Remember those two crowdfunding markers identified in my previous columns, “innumerable and anonymous?” Well, they’re the most problematic in raising investor funds because, by definition, the public (people you don’t know) has access to Internet offerings. U.S. securities laws are enormously restrictive about selling investments to the public, and the approval process is prohibitively expensive for most startups. Plus, even as part of Obama’s 2012 JOBS Act, the Securities and Exchange Commission (SEC) has yet to approve crowdfunding for investors and won’t say when rulemaking will happen.

2.  Financial reporting
One of the essential markers of investing is financial reporting. Alas, one of the markers of the small business sector is poor financial recordkeeping. When small businesses learn the level of disclosure required for crowdfunding investment, most will not pursue this path.

3.  Minority shareholders
Investors become shareholders. A crowdfunding offering is likely to create many shareholders. When small business owners understand the maintenance expense and effort to comply with mandated reporting to shareholders, most will seek other capital sources.

4.  Exit strategies
Small business owners love their businesses, but most don’t have an exit strategy. Since capital is not romantic, it’s unlikely that a small business owner’s idea of an exit will align with that of crowdfunding investors. And with no after-market for these shares, crowdfunding creates an inherent exit expectation conflict, which will be a non-starter.

When and if SEC rulemaking occurs, crowdfunding equity will benefit some entrepreneurs. But I predict this capital source won’t be a high percentage option for most small businesses. Crowdfunding is part of the future of small business capitalization, but it’s not for everyone.

Write this on a rock … Don’t count on crowdfunding to replace your banking relationships.

Jim Blasingame is the author of the award-winning book, “The Age of the Customer: Prepare for the Moment of Relevance.”


Angel investors and other small business capital sources

Blasingame’s 3rd Law of Small Business states, “Its redundant to say ‘undercapitalized small business.’”

There are two primary reasons this Law is true:

1. Unlike big businesses, small businesses typically have only three sources of capital: a) retained earnings (profits left in the business); b) direct investment, usually by the founder; and c) debt, usually from a bank.

2. Everyday one or more elements of a small business are screaming for funds to increase the company’s competitive advantage.

Even very successful small businesses are undercapitalized. In fact, ironically, the more successful a small business is, the more undercapitalized it will likely be. If a business is not growing, it needs capital to achieve growth. A growing business needs capital for R&D, upgrading technology, acquiring new product lines, funding accounts receivable and inventory that increase with sales growth – the list is long.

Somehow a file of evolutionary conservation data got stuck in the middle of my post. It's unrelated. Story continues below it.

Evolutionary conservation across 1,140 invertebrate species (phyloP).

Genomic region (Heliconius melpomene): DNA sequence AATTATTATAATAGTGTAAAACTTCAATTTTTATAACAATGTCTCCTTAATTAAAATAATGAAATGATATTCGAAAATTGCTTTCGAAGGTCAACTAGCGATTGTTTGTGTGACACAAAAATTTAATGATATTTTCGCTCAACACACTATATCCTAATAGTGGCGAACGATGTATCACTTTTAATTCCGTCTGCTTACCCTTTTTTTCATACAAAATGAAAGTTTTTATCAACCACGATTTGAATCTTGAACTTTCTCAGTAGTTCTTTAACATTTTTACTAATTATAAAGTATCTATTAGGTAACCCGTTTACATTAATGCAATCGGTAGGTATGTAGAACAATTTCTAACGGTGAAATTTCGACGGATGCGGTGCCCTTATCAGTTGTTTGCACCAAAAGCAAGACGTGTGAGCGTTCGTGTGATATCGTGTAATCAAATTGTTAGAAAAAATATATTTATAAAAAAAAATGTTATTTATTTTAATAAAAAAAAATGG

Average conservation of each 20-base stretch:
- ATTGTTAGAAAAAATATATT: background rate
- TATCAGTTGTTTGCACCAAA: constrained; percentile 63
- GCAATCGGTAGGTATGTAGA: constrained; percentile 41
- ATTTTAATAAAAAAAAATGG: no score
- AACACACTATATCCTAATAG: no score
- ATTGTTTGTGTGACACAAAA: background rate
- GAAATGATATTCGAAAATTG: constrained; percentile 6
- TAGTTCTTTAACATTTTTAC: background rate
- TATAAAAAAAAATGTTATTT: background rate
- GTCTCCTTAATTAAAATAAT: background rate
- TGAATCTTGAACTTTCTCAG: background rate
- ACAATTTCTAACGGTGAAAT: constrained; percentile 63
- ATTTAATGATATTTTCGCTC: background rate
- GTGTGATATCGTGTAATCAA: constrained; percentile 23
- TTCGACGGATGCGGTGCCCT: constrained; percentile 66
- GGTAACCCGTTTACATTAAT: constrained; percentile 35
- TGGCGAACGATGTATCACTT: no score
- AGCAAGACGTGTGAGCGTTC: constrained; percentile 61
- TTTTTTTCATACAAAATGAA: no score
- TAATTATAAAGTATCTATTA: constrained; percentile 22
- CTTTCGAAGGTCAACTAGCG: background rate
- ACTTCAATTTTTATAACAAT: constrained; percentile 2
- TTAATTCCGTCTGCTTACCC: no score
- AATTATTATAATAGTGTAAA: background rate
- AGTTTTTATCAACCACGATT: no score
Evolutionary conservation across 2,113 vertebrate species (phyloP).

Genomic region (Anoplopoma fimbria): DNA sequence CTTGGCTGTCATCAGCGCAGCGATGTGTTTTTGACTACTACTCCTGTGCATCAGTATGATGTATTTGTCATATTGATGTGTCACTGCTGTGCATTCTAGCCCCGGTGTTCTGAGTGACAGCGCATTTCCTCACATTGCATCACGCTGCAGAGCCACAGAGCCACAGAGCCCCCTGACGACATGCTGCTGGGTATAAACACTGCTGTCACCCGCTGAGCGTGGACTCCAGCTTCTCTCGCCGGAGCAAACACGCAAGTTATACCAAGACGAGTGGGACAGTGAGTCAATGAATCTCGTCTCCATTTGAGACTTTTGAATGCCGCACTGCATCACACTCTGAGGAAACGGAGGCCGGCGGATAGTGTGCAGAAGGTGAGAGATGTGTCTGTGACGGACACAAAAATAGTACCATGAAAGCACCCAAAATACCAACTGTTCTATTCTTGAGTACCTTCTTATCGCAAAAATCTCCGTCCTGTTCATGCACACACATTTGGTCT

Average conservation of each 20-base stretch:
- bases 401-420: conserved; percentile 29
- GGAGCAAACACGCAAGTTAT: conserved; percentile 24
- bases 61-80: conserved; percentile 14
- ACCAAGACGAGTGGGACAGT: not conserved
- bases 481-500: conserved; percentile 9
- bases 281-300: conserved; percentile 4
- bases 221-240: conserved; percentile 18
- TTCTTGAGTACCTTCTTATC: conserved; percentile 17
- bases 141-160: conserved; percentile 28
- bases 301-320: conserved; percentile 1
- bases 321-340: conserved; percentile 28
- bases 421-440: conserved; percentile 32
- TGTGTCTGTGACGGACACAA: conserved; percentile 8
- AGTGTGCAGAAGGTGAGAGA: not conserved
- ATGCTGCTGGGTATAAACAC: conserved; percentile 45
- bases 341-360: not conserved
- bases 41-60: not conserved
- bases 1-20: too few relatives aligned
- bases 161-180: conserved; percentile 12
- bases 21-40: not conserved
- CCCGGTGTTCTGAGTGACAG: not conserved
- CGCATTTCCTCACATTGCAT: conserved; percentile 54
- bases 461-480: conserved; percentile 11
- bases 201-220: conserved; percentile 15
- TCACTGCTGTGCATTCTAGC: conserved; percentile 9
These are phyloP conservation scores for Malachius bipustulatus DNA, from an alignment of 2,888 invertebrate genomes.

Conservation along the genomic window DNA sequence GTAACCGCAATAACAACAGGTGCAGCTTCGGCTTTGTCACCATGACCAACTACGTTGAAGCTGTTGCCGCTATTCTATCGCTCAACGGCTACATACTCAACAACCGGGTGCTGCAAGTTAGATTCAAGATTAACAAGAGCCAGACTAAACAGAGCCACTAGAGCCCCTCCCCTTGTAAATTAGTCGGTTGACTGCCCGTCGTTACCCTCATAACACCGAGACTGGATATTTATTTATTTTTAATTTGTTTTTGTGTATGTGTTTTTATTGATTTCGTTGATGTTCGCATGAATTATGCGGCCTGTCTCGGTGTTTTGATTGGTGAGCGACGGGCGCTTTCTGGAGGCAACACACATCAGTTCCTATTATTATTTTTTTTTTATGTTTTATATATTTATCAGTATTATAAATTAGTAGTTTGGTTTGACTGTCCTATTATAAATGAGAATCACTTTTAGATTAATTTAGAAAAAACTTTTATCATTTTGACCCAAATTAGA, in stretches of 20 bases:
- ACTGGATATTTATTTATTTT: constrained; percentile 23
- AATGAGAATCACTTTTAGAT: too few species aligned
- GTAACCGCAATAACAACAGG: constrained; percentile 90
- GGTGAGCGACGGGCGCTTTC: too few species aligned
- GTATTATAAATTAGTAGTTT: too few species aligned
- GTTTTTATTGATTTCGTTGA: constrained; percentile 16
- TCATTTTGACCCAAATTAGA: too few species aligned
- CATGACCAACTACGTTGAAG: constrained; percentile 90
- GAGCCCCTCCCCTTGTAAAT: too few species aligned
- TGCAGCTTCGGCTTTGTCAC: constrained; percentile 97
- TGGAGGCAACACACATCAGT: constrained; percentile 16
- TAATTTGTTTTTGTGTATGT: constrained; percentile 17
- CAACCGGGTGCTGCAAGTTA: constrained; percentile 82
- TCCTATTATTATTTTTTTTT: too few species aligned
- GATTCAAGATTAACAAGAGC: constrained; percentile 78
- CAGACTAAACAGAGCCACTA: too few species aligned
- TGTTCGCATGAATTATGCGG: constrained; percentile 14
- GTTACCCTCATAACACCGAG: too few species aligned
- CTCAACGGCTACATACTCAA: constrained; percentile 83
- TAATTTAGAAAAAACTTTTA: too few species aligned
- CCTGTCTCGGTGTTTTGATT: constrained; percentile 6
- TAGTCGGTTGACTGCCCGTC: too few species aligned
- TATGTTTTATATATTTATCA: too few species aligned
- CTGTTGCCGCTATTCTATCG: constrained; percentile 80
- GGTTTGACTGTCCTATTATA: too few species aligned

For most small businesses, the lion’s share of capital comes from retained earnings and bank debt. However, other than the founder’s investment, direct equity capital is less likely. But when outside equity is acquired, the next most likely source is from angel investors, which has become an increasing direct investment option over the past few years.

An angel investor is typically an individual who has money to invest and, instead of putting all of it in the stock market, he or she will allocate a portion to invest directly into a business, which could be either a start-up or a going concern. More recently, angel investors have formed regional consortiums to aggregate their investment dollars in order to spread the risk and make sure that they don’t make the mistake of under-funding a venture.

Most people have heard of venture capitalists (VC), the big dogs of entrepreneurial investment. Angels are sort of mini-VCs. The big difference is the level of funding and, in many cases, the closeness of the relationship with management; angels will be more likely to be geographically and emotionally closer to their recipient than a VC. The big similarity is that both anticipate an exit strategy where their capital – and hopefully a profit – are returned. This last point is the primary reason why most small businesses are not candidates for any investor capital, since the typical small business founder expects to run his or her business forever and perhaps hand it off to the next generation.

Recently, on my small business radio program, The Small Business Advocate Show, I talked about how angel investors choose investment candidates with Tim Berry. Tim is the world’s leading expert on business planning, founder of Palo Alto Software, an original member of my Brain Trust and my good friend. Tim is not only an angel investor, he is a member of one of those angel consortiums mentioned earlier. Take a few minutes to listen to what Tim told me about his experience and this fascinating process.




Warning: fsockopen() [function.fsockopen]: php_network_getaddresses: getaddrinfo failed: Temporary failure in name resolution in /var/www/wordpress/wp-includes/class-snoopy.php on line 1142

Warning: fsockopen() [function.fsockopen]: unable to connect to twitter.com:80 (Unknown error) in /var/www/wordpress/wp-includes/class-snoopy.php on line 1142